Every dog owner has a duty of care to make sure that their dog gets at least one walk every day. Dog walking is something that the whole family can enjoy and, better still, it costs nothing at all – only your time.
Before going anywhere with your puppy or dog, it’s important that you understand what it means to be a responsible owner – whether it’s ensuring your puppy is well-socialised before heading out and about after pandemic restrictions, to preparing it for the outside world and making sure you know how to deal with its poo when out walking.
Frequently asked questions about walking your dog
How long should I walk my dog for?
Every dog should have at least one walk a day, often two given that in some circumstances under veterinary advice the dog should be rested.
The government recommends that we get at least 30 minutes of exercise each day and this is something that everybody can achieve - and go beyond - on a daily dog walk. The amount of exercise your dog needs will vary according to its breed, but every dog should have at least one walk a day, often two.
Refer to our Breeds A to Z to find out more about the exercise needs of your chosen breed.
How good is walking for me and my dog?
Although dog walking is not a high-intensity workout, it is great for cardiovascular development, strengthening of muscles and bones and lowering blood pressure.
Hints and tips: What do I need to remember?
- Choose the right collar and lead from the offset – they need to be comfortable, well-fitted and secure
- Put in the groundwork, introducing the lead with rewards and praise, and ensuring your dog is happy and comfortable on a lead
- Make sure your dog has an ID tag stating your contact details – this is a legal requirement. You can purchase tags and have them engraved in our online shop
- Be patient and consistent when out with your puppy on walks – remember that they are still learning!
- Make sure your puppy is trained to return to you when you call their name
- Always take poo bags with you and dispose of your dog's mess safely and cleanly. Any public waste bin will do for bagged dog poo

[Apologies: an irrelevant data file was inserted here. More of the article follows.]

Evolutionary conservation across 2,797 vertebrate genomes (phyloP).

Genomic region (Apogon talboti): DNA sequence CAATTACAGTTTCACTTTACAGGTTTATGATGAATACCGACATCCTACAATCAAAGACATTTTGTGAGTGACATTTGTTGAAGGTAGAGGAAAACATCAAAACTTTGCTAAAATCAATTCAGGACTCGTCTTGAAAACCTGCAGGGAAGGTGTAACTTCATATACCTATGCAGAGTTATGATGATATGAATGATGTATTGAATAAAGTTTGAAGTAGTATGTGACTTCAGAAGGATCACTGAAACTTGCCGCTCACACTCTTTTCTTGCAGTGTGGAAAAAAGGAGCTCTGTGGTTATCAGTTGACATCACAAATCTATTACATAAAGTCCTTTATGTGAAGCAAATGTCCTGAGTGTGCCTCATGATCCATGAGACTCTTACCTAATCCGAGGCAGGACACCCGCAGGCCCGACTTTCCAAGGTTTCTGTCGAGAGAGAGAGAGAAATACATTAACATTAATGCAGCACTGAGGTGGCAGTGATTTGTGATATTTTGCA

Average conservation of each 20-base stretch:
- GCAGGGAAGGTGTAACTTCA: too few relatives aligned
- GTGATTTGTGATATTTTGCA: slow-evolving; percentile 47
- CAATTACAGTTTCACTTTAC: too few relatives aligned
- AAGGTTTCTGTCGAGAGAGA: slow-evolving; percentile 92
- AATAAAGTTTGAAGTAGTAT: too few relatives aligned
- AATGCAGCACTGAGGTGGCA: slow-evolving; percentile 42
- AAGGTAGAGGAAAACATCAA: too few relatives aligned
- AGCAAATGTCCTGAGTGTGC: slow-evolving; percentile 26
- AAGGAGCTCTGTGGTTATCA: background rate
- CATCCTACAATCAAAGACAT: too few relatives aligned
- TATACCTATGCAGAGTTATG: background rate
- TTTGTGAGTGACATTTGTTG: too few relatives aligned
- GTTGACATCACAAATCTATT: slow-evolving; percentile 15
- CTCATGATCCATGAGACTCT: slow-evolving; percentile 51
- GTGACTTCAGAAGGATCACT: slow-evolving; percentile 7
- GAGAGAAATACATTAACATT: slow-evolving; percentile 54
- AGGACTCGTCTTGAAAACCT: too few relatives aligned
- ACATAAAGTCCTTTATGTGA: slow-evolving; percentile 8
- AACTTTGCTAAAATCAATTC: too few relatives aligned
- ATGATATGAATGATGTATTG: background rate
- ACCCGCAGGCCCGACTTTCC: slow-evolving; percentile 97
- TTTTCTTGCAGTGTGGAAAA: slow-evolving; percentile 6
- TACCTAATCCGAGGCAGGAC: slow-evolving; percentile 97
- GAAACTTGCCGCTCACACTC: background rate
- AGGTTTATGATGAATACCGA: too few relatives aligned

- Know where you’re allowed to walk with your dog and check that any pitstops are dog-friendly
- Take any food, treats, water and toys that you will need with you
- Don’t exercise your puppy on a full stomach as this may contribute to bloat
What should I do if I lose my dog?
- In the first instance you need to report your dog as missing to your local dog warden. If your dog has been picked up then it is likely to have ended up there
- Notify your microchip database. If someone tries to update the details, they will notify you that this is happening
- Contact websites such as Dog Lost - they can help spread the word
- Social media is great at spreading the word. Be sure to attach a photo of your dog and provide the relevant details. Many dogs have been reunited with their owners through social platforms
- Next, contact your local vets in the area - they too can receive dogs which have strayed away from their owners
- Local rehoming centres can also receive lost dogs
Puppies vs dogs
The importance of play
For puppies, informal natural play is one of the most important forms of exercises, helping them to build up muscles, strengthen joints and learn how to be social and interact with others. Puppies tend to self-limit play, and will sleep a lot, but it’s important that they get that the opportunity to play and rest when they need to.
Puppies need less ‘formal’ exercise than fully grown dogs. Taking them for long walks while they’re young can overtire them. You’ll know your dog best, and the amount of exercise a dog can manage will vary between breeds and dogs, but a good rule of thumb is a ratio of five minutes of formal exercise per month of age (up to twice a day) until the puppy is fully grown i.e., 15 minutes (up to twice a day) when three months old, 20 minutes when four months old and so on. As they become older, they’ll be able to cope with larger amounts of exercise.